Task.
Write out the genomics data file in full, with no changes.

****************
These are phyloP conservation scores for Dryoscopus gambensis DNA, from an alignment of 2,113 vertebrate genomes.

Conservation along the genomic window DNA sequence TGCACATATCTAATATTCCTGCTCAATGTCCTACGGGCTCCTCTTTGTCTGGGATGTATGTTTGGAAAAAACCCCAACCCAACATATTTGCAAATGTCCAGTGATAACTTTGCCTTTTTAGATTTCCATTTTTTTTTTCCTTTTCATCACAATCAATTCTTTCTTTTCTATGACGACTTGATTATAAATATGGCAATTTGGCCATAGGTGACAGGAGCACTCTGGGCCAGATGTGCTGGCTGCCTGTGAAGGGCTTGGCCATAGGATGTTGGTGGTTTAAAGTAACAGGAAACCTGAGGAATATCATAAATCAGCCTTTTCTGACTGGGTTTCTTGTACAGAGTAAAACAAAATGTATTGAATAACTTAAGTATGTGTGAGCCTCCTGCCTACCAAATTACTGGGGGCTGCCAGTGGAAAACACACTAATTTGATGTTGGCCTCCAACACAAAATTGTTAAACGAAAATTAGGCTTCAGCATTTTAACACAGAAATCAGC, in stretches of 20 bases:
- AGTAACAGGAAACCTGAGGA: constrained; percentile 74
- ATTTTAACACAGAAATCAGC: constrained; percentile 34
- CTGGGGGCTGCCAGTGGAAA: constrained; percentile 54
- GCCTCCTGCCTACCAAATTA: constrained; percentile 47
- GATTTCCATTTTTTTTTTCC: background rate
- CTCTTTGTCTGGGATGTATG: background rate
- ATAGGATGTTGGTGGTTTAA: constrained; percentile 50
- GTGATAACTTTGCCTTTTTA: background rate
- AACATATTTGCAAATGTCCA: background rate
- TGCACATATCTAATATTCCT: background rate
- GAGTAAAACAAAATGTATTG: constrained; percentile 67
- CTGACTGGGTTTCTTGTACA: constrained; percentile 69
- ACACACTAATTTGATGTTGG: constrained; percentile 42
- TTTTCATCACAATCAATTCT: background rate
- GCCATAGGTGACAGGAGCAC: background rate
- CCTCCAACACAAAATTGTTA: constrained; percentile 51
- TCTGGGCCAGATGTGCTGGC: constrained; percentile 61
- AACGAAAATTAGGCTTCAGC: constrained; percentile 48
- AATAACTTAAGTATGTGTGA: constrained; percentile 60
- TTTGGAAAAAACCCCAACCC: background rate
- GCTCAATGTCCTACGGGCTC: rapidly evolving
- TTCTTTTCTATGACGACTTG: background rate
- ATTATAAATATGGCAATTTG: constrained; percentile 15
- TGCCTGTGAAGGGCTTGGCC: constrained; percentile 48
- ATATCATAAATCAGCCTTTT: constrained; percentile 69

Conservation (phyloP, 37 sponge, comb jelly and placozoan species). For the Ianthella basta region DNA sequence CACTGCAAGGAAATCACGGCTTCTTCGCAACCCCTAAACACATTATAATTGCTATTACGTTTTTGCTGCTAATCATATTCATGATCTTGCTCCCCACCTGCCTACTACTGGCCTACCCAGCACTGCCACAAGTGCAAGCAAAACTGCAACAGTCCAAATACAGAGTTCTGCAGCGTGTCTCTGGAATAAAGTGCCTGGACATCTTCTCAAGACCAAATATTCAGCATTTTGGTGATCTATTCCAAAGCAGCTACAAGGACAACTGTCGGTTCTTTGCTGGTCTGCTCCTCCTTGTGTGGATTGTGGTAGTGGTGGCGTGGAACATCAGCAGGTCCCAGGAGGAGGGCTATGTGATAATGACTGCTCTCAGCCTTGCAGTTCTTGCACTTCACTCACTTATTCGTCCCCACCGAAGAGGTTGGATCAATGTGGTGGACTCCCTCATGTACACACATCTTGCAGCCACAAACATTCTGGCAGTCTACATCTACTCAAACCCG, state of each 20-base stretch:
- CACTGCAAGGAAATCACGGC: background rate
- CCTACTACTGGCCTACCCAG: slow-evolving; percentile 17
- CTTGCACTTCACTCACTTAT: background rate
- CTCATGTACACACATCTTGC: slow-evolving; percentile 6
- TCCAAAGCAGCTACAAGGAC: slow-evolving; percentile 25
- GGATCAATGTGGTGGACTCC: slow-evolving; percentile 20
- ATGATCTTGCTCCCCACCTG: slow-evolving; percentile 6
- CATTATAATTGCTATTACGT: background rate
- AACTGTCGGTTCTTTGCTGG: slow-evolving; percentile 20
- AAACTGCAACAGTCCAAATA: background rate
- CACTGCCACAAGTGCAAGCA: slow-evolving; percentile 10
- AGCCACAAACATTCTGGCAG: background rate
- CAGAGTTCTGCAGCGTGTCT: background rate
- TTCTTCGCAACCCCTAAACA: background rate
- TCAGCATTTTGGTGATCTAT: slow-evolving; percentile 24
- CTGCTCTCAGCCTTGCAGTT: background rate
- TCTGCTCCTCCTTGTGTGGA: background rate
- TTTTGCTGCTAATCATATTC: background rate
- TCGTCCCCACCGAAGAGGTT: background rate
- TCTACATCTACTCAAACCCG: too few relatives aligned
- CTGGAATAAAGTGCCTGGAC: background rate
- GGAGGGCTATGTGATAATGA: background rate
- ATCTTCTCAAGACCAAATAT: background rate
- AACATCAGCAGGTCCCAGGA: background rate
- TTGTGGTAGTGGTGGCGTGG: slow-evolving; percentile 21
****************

These are phyloP conservation scores for Dryoscopus gambensis DNA, from an alignment of 2,113 vertebrate genomes.

Conservation along the genomic window DNA sequence TGCACATATCTAATATTCCTGCTCAATGTCCTACGGGCTCCTCTTTGTCTGGGATGTATGTTTGGAAAAAACCCCAACCCAACATATTTGCAAATGTCCAGTGATAACTTTGCCTTTTTAGATTTCCATTTTTTTTTTCCTTTTCATCACAATCAATTCTTTCTTTTCTATGACGACTTGATTATAAATATGGCAATTTGGCCATAGGTGACAGGAGCACTCTGGGCCAGATGTGCTGGCTGCCTGTGAAGGGCTTGGCCATAGGATGTTGGTGGTTTAAAGTAACAGGAAACCTGAGGAATATCATAAATCAGCCTTTTCTGACTGGGTTTCTTGTACAGAGTAAAACAAAATGTATTGAATAACTTAAGTATGTGTGAGCCTCCTGCCTACCAAATTACTGGGGGCTGCCAGTGGAAAACACACTAATTTGATGTTGGCCTCCAACACAAAATTGTTAAACGAAAATTAGGCTTCAGCATTTTAACACAGAAATCAGC, in stretches of 20 bases:
- AGTAACAGGAAACCTGAGGA: constrained; percentile 74
- ATTTTAACACAGAAATCAGC: constrained; percentile 34
- CTGGGGGCTGCCAGTGGAAA: constrained; percentile 54
- GCCTCCTGCCTACCAAATTA: constrained; percentile 47
- GATTTCCATTTTTTTTTTCC: background rate
- CTCTTTGTCTGGGATGTATG: background rate
- ATAGGATGTTGGTGGTTTAA: constrained; percentile 50
- GTGATAACTTTGCCTTTTTA: background rate
- AACATATTTGCAAATGTCCA: background rate
- TGCACATATCTAATATTCCT: background rate
- GAGTAAAACAAAATGTATTG: constrained; percentile 67
- CTGACTGGGTTTCTTGTACA: constrained; percentile 69
- ACACACTAATTTGATGTTGG: constrained; percentile 42
- TTTTCATCACAATCAATTCT: background rate
- GCCATAGGTGACAGGAGCAC: background rate
- CCTCCAACACAAAATTGTTA: constrained; percentile 51
- TCTGGGCCAGATGTGCTGGC: constrained; percentile 61
- AACGAAAATTAGGCTTCAGC: constrained; percentile 48
- AATAACTTAAGTATGTGTGA: constrained; percentile 60
- TTTGGAAAAAACCCCAACCC: background rate
- GCTCAATGTCCTACGGGCTC: rapidly evolving
- TTCTTTTCTATGACGACTTG: background rate
- ATTATAAATATGGCAATTTG: constrained; percentile 15
- TGCCTGTGAAGGGCTTGGCC: constrained; percentile 48
- ATATCATAAATCAGCCTTTT: constrained; percentile 69

Conservation (phyloP, 37 sponge, comb jelly and placozoan species). For the Ianthella basta region DNA sequence CACTGCAAGGAAATCACGGCTTCTTCGCAACCCCTAAACACATTATAATTGCTATTACGTTTTTGCTGCTAATCATATTCATGATCTTGCTCCCCACCTGCCTACTACTGGCCTACCCAGCACTGCCACAAGTGCAAGCAAAACTGCAACAGTCCAAATACAGAGTTCTGCAGCGTGTCTCTGGAATAAAGTGCCTGGACATCTTCTCAAGACCAAATATTCAGCATTTTGGTGATCTATTCCAAAGCAGCTACAAGGACAACTGTCGGTTCTTTGCTGGTCTGCTCCTCCTTGTGTGGATTGTGGTAGTGGTGGCGTGGAACATCAGCAGGTCCCAGGAGGAGGGCTATGTGATAATGACTGCTCTCAGCCTTGCAGTTCTTGCACTTCACTCACTTATTCGTCCCCACCGAAGAGGTTGGATCAATGTGGTGGACTCCCTCATGTACACACATCTTGCAGCCACAAACATTCTGGCAGTCTACATCTACTCAAACCCG, state of each 20-base stretch:
- CACTGCAAGGAAATCACGGC: background rate
- CCTACTACTGGCCTACCCAG: slow-evolving; percentile 17
- CTTGCACTTCACTCACTTAT: background rate
- CTCATGTACACACATCTTGC: slow-evolving; percentile 6
- TCCAAAGCAGCTACAAGGAC: slow-evolving; percentile 25
- GGATCAATGTGGTGGACTCC: slow-evolving; percentile 20
- ATGATCTTGCTCCCCACCTG: slow-evolving; percentile 6
- CATTATAATTGCTATTACGT: background rate
- AACTGTCGGTTCTTTGCTGG: slow-evolving; percentile 20
- AAACTGCAACAGTCCAAATA: background rate
- CACTGCCACAAGTGCAAGCA: slow-evolving; percentile 10
- AGCCACAAACATTCTGGCAG: background rate
- CAGAGTTCTGCAGCGTGTCT: background rate
- TTCTTCGCAACCCCTAAACA: background rate
- TCAGCATTTTGGTGATCTAT: slow-evolving; percentile 24
- CTGCTCTCAGCCTTGCAGTT: background rate
- TCTGCTCCTCCTTGTGTGGA: background rate
- TTTTGCTGCTAATCATATTC: background rate
- TCGTCCCCACCGAAGAGGTT: background rate
- TCTACATCTACTCAAACCCG: too few relatives aligned
- CTGGAATAAAGTGCCTGGAC: background rate
- GGAGGGCTATGTGATAATGA: background rate
- ATCTTCTCAAGACCAAATAT: background rate
- AACATCAGCAGGTCCCAGGA: background rate
- TTGTGGTAGTGGTGGCGTGG: slow-evolving; percentile 21